Green light for 72 houses on Rathangan castle site

Plans approved

Niamh O'Donoghue

Reporter:

Niamh O'Donoghue

Email:

niamh.odonoghue@leinsterleader.ie

Green light for 72 houses on Rathangan castle site

A map of Rathangan which earmarked the location of the castle

The green light has been given for 72 new houses at the former site of the medieval Rathangan Castle. 

Developer, Jack Kinsella had revised the plans to prevent any impact on the neighbouring Rathangan Lodge on the Bracknagh Road, Rathangan. 

The go ahead was given by Kildare County Council yesterday, April 12.

A geophysical survey of the grounds, provided by the developers, uncovered 25 shards of pottery, but no sign of the foundations of the castle.

Kildare County Council had insisted the developer carry out a magnetic survey to see if there were medieval castle foundations at the site.

READ MORE: Kildare County Council insists on survey to find Rathangan castle

Local historian Seamus Kelly said he had no objection to the development in principal, but he wanted the Rathangan castle foundations to be located and protected. 

An archaeological assessment had been submitted by the applicant in relation to Rathangan Castle.

It proposed a conservation architect be hired to monitor topsoil removal and other ground works.

It said if any discoveries are made, work should be stopped in the vicinity until various authorities were consulted.

However, Rathangan historian Mr Kelly, who also worked on the Wood Quay project in Dublin, pointed out the exact location of the castle is not known.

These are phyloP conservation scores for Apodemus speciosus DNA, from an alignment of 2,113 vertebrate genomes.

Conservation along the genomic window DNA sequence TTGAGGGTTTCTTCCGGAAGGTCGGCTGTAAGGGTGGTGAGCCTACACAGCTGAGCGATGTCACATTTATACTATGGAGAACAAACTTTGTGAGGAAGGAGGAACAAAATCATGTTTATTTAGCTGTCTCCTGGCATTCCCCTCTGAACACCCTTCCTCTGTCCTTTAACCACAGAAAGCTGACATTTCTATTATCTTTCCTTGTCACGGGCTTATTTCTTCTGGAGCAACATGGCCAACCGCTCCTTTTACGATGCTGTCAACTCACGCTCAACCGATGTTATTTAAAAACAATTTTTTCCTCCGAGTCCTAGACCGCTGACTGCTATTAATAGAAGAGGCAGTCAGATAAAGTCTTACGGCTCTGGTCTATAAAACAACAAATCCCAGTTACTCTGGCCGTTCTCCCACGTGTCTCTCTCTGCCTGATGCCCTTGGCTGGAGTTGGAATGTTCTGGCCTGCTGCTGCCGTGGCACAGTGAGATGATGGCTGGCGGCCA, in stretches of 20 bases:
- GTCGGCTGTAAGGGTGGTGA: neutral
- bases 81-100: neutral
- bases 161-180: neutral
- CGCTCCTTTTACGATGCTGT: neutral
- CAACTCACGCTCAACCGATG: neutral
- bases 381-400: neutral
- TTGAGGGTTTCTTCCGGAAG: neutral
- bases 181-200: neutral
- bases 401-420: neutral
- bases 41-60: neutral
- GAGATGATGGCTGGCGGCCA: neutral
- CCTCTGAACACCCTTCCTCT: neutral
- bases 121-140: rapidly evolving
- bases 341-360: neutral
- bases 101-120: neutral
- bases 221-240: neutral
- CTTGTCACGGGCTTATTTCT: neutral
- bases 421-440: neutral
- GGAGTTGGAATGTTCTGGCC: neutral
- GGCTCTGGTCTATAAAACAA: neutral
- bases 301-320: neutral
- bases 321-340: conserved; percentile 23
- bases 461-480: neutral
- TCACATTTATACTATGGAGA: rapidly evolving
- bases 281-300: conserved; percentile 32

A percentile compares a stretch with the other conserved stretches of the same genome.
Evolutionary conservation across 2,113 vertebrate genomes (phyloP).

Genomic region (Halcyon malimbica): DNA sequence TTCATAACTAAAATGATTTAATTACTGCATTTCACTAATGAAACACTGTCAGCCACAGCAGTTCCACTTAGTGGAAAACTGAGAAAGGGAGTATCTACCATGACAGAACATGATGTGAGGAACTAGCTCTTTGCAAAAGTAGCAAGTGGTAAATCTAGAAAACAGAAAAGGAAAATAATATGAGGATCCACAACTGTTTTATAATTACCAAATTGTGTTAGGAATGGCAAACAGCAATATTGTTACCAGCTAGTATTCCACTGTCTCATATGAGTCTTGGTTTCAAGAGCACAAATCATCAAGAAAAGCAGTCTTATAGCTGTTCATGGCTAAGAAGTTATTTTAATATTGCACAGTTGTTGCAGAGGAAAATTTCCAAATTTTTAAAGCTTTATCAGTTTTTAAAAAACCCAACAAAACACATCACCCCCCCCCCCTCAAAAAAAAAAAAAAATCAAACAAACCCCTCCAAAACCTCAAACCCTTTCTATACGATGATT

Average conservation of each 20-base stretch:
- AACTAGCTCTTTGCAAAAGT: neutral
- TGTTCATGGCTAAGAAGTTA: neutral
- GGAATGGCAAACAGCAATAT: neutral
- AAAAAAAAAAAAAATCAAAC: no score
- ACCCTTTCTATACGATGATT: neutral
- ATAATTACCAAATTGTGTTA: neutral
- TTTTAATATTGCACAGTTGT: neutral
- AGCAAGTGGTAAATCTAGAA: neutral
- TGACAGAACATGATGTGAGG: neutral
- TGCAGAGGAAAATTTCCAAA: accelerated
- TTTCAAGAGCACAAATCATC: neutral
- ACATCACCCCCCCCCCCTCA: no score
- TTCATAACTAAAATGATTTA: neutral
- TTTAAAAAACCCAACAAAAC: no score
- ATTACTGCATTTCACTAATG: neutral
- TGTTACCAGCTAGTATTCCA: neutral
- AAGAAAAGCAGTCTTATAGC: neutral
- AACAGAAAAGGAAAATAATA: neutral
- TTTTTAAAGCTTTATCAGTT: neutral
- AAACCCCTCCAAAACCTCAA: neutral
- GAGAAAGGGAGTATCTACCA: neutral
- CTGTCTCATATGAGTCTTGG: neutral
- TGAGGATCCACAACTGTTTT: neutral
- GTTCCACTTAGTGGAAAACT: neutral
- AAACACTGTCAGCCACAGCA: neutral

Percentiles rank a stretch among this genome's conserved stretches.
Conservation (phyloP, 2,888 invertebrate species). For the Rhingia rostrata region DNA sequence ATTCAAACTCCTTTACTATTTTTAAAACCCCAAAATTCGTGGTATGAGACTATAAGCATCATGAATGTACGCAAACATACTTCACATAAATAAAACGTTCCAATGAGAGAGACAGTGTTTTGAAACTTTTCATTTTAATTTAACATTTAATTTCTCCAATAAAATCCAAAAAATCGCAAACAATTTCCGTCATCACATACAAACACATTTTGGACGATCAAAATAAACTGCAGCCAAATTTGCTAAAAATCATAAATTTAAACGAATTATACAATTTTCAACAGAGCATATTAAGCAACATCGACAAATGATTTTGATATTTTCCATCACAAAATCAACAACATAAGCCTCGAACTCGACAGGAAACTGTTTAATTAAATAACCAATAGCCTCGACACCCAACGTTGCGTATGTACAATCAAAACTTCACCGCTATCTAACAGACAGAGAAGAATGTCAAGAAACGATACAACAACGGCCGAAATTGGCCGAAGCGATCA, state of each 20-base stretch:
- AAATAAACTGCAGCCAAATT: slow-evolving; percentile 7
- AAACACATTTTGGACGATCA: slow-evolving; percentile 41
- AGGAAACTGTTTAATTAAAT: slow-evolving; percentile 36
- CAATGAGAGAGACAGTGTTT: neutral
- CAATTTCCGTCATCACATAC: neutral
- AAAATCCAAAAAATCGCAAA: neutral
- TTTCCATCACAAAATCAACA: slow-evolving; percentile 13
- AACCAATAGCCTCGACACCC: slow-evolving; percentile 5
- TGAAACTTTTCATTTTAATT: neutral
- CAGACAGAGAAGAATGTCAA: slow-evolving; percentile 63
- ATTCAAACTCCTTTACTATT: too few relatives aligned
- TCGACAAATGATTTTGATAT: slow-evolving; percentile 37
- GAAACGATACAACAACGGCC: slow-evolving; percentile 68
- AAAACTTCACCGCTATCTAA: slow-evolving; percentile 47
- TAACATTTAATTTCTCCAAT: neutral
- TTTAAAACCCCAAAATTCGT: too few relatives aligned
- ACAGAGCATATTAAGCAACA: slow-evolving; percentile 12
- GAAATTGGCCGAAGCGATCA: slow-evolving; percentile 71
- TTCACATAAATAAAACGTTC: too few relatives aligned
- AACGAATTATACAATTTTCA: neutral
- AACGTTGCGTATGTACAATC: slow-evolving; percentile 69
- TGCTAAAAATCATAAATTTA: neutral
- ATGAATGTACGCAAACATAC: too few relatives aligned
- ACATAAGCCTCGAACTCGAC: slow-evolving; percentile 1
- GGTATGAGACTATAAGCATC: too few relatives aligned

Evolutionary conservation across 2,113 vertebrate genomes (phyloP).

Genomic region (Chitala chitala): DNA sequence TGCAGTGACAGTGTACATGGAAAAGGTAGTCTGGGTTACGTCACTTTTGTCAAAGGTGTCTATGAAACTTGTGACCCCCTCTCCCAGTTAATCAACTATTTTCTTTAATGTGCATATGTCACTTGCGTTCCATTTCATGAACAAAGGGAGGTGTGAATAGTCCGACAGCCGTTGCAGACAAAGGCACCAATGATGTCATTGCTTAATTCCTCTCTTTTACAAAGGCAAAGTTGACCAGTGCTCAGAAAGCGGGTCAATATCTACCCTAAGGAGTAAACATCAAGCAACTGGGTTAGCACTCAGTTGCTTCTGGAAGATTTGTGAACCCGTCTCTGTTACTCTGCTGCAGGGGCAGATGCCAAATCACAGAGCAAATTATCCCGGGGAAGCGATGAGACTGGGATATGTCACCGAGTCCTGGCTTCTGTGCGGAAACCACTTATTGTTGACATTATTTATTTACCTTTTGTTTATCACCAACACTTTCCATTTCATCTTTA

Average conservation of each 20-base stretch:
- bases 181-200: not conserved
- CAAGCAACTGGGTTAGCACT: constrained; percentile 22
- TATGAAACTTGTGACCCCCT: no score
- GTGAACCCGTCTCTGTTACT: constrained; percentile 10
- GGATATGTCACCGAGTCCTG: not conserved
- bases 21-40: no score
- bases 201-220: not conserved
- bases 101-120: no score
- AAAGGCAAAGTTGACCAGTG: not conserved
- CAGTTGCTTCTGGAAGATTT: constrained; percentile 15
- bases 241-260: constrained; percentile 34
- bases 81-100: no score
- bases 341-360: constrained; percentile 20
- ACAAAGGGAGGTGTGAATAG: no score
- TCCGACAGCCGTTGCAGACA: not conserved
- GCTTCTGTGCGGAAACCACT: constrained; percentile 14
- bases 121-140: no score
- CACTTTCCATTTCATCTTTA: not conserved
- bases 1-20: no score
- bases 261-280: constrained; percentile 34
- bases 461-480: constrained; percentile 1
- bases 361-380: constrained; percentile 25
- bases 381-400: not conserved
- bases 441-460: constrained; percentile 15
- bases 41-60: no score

He had called for an architectural exploration followed by an excavation prior to building.

“We need to find the structures, preserve them as ruins and put a proper name plaque up and let people go in and see them,” he said.

He said the castle was one of the most important border castles of the 16 century and saw the Earl of Kildare battle the O’Connors of Offaly.

Subsequently, on foot of the council’s request for a magnetic survey, 20 trenches were dug and 25 pottery shards dating from the 12th to 19th century were discovered.

The Geophysical Survey detected a number of anomalies, some were interpreted as being of archaeological potential.

However, the report said further testing revealed such anomalies were “associated with geological variations in the subsoil or associated with modern disturbances or features.”

The report concluded the development would not impact on the site and suggested certain precautions be undertaken during construction.

At this point, the conditions set out by the council in relation to the planning permission have yet to be published.